So how can we in the UK every hope to ‘take back control’ of our democracy. Many thought they were taking back control with Brexit only to find they have less control. Our MPs are running scared of the right-wing press and voting for what they know is a very bad idea. Witness the recent Article 50 vote. Our parliamentary process is more controlled not by the thoughts of the electorate and more by a small group of people than every before in the modern era of politics. Clearly our ‘First Pass The Post’ (FPTP) system doesn’t work. It allows a handful of media owning individuals the means to influence a small group of the electorate to ensure a certain political party is elected. Governments in the UK are more often than not given the right to rule with less than a clear majority of the electorates votes. In the case of the present government this was only 37%. This undemocratic way of electing a government becomes more stark when it is shown that of the actual people eligible to vote only 26% voted for the present government. It could reasonably be argued that the 30% that didn’t vote therefore gave up their right to democracy. However, this is a rather closed eyes argument. It would be better to look at what causes such voting apathy involving several million people. I personally lived for a number of years in a voting district that was represented 100% by Tory politicians. That is from the Parish Council all the way up to the MP. My vote, which I nonetheless made each election amounted to nothing. Simply because it was a FPTP system. It was a rare occasion that the winner , always the Tory, got anywhere near 50% of the vote but they always won. But if we return to the figures for the 2015 General Election and discount the 30% that did not vote it still shows that 63% of those that voted did not vote for the winning party. As an active opponent of UKIP I have to admit they received a large percentage of the vote but ended up with just one MP. How is that democracy? This is something the Lib Dems have suffered for years and I am sure parties such as the Greens receive a larger portion of the vote than is reflected in their one MP. Clearly FPTP works very well in a two horse race but in multi-party politics it corrupts democracy. It also allows others the opportunity to manipulate the democratic process as argued above.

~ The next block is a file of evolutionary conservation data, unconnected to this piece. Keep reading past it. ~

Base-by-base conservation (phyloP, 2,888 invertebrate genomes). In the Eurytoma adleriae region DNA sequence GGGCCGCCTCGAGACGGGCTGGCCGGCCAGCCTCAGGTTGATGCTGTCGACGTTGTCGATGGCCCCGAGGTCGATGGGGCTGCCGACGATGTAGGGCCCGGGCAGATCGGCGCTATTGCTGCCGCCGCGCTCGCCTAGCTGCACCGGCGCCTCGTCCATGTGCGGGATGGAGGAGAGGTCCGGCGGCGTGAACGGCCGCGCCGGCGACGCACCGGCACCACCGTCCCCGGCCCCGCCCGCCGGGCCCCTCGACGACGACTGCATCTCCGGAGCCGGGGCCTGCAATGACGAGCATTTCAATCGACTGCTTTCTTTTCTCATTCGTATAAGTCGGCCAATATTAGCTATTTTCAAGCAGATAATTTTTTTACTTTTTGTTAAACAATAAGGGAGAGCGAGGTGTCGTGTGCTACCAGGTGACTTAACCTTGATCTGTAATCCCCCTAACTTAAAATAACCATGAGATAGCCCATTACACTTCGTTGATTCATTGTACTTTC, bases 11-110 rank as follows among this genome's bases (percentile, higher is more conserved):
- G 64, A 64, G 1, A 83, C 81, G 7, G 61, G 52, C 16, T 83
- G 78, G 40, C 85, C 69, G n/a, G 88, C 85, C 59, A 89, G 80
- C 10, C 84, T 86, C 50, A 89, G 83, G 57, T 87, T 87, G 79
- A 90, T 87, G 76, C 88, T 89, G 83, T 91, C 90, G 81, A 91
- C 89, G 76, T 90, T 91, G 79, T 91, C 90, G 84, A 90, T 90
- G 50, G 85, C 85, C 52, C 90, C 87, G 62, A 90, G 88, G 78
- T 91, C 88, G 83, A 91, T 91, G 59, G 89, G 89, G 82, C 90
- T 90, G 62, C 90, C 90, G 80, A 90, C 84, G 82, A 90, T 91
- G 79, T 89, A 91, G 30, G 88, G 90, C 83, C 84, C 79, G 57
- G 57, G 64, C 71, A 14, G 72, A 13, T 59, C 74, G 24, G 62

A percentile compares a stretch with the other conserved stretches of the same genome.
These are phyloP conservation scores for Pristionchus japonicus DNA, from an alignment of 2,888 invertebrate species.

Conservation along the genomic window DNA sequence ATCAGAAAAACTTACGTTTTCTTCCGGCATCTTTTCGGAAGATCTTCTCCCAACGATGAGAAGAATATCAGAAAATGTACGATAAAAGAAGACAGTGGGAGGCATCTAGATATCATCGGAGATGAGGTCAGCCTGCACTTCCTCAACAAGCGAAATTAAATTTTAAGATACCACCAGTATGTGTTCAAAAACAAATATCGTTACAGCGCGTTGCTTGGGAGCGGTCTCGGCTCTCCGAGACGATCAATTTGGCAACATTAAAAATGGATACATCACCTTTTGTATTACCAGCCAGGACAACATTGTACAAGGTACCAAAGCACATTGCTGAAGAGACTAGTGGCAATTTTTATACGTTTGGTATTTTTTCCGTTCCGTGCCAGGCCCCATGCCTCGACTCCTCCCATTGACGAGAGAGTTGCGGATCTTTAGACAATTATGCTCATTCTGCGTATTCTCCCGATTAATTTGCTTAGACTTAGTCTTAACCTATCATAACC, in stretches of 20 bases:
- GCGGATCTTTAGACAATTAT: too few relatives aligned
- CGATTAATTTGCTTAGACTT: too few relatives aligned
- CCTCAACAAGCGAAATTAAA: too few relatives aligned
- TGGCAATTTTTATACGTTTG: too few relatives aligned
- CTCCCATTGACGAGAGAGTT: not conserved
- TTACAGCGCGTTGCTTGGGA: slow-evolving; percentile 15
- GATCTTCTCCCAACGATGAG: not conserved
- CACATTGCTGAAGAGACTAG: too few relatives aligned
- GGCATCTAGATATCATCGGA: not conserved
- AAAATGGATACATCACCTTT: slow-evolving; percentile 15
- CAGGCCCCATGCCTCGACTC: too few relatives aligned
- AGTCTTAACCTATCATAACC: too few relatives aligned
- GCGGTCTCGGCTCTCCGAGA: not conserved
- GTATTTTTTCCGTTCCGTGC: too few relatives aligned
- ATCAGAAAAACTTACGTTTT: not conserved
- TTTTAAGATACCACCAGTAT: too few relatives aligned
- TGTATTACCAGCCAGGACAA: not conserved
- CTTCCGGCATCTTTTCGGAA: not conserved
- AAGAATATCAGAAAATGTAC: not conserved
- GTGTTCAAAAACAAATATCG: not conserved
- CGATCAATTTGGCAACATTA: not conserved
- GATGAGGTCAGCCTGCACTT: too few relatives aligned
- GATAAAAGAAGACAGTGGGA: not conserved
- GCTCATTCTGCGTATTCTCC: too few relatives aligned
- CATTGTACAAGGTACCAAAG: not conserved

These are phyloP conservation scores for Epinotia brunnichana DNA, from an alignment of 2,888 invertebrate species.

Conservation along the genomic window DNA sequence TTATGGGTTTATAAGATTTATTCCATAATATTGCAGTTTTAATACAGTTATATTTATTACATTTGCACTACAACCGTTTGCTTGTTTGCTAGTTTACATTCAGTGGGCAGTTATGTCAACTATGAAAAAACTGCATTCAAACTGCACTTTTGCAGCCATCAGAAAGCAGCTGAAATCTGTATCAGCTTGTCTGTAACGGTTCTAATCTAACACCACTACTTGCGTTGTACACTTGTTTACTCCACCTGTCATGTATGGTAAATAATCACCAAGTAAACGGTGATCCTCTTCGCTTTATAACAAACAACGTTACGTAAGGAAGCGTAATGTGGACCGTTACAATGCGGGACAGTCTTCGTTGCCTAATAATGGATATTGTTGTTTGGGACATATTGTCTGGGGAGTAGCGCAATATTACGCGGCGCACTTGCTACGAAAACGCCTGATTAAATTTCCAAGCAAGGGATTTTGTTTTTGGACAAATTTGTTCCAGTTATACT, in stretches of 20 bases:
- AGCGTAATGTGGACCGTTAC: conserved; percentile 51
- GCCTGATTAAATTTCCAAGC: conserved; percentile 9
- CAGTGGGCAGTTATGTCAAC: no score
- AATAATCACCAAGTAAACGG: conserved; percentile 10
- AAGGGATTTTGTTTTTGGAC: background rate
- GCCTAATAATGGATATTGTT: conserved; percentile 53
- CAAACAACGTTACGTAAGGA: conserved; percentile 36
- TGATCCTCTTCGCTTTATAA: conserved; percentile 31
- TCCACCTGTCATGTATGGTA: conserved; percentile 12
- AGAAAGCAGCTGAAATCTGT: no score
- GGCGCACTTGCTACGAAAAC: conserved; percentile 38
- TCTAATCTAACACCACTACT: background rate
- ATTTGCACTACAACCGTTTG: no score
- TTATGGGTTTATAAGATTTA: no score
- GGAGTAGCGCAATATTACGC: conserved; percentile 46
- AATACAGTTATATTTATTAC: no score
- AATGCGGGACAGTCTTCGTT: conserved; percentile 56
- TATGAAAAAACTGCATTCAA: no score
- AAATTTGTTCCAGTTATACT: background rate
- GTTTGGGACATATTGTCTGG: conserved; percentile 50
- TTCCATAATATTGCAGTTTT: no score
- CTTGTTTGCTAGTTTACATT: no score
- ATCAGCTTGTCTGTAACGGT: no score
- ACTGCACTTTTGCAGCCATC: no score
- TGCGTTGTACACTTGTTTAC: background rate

To return to the main theme of this article it seems that as wealth has gyrated to a smaller and smaller group of individuals so those people have succeeded in manipulating the political system to their advantage. Therefore our, and many other countries political systems must be seen as broken. In our case I would argue that a quick and easy fix would be to bring in a system that does not rely on a FPTP method and therefore spreading the political success across a greater proportion of the electorate.
Now all we need is the political will to effect the change. Any chance, probably not. So as it finally disappears over the horizon can we all wave a heart-felt farewell to democracy.